In my family’s experience, being mixed has been not liberating but constricting. And yet I’m proud of this history and don’t want to lose it.

She’s got a point. Facts preclude fantasy, and limit one’s ability to wrap oneself up in a narrative, false as it may be, that one desperately needs to believe. Without facts, we’re free to believe anything we want. Why would anyone want to lose that freedom?

21 thoughts on “Short Take: 23 Skiddoo

  1. Lawrence Kaplan

    How did I know it was an op-Ed in the NYT even before I checked? The op-Ed contributors seem to have gotten the recipe of telling a touching personal story to make a very shaky larger “progressive” point down to a science.

    Reply
    1. SHG Post author

      So it wasn’t the complete lack of any logical connection between personal anecdote of victimhood and irrelevant but desired outcome that gave it away?

      Reply
  2. Dan

    So she is more interested in believing that she’s black (specifically, of LA Creole descent), than in actually being black. Kind of sounds like Rachael Dolezal, or whatever name she’s using these days.

    Reply
    1. SHG Post author

      Very much so. It’s emblematic of identity politics where facts that are contrary to belief are ignored or rejected, but more importantly, where the value of identity is greater than reality and justifies the rejection of facts, logic and reality when they fail to support the outcome one prefers. Dolezal wanted to be black to represent her victimhood, even though she was neither black nor a victim, and so she was.

      Reply
  3. Elpey P.

    “This is the root of my anger — this idea that a geographically and ethnically mixed background is liberating, that it breaks down borders.”

    This sounds…familiar…can’t put…my finger on it…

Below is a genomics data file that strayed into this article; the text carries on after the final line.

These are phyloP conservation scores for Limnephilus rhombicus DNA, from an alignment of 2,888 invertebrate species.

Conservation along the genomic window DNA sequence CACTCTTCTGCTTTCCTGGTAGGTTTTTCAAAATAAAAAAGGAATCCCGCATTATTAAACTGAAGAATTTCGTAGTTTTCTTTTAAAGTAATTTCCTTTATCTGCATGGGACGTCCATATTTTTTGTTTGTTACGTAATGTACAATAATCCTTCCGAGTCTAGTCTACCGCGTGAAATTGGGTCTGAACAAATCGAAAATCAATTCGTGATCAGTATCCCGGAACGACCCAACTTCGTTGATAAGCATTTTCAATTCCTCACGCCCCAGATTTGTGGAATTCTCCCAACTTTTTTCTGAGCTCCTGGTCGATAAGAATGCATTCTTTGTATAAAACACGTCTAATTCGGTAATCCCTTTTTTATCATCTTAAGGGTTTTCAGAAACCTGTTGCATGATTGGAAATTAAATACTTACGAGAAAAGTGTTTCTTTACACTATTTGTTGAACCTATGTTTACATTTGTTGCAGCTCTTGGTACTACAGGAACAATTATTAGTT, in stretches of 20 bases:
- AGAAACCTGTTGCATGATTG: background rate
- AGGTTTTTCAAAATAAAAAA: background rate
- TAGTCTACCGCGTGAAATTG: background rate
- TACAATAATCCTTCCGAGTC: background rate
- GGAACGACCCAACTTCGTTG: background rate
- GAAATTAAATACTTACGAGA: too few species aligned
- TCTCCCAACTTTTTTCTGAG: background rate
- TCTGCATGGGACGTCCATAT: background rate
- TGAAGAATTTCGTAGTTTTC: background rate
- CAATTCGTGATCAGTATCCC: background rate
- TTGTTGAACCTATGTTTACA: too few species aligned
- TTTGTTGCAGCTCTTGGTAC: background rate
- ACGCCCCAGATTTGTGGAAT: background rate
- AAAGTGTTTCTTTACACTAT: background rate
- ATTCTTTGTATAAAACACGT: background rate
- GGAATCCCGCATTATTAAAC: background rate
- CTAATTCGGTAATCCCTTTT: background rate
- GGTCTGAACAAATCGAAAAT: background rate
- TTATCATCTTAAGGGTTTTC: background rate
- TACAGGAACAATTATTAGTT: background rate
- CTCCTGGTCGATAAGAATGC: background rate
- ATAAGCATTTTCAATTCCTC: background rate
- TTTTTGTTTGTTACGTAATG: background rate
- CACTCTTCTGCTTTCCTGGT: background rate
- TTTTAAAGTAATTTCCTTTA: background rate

Reply
    1. Fubar

      can’t put…my finger on it…

      American of Korean ancestry puts fingers on Les Yeux Créoles. Op. 37 (1859) composed in Saint-Pierre, Martinique by American of Jewish patrilineal and Creole matrilineal ancestry:

      Reply
  4. wilbur

    Just as it is unwarranted, if not foolish, to be ashamed of one’s ancestry so it is to take pride in it. Trust me when I say this is not a popular notion on St. Patrick’s Day.

    Her seeming obsession with this subject borders on the bizarre, as does the NYT decision to publish this.

    Reply
    1. B. McLeod

      Of course, you never know what their other “writers” turned in. This may have been the “good” one.

      Reply
  5. Stephen

    Wasn’t there an article a few weeks ago where an adopted child was upset that her white parents didn’t tell her about her actual heritage and raised her to believe she was of European decent and that this was a bad thing. Now, I’m being told that finding out what your actual heritage is, as opposed to what your parents told you it was, is the bad thing? Is there some sort of cheat sheet I can look at to find out what is good/bad on any given day so I can keep up?

    Reply
  6. B. McLeod

    So, she is concerned that “the harsh realities of race and identity” may impair her harsh fantasies of race and identity. It’s that scene from The Matrix, and she refuses to take the pill.

    Reply
  7. MonitorsMost

    I support her in not handing her DNA over to corporate entities who will allow access by the government. Who cares if her reasoning is a little soft. Bad Process + Good Results = Blind Luck. If you swing wildly at every pitch you’re bound to get a hit at some point.

    Reply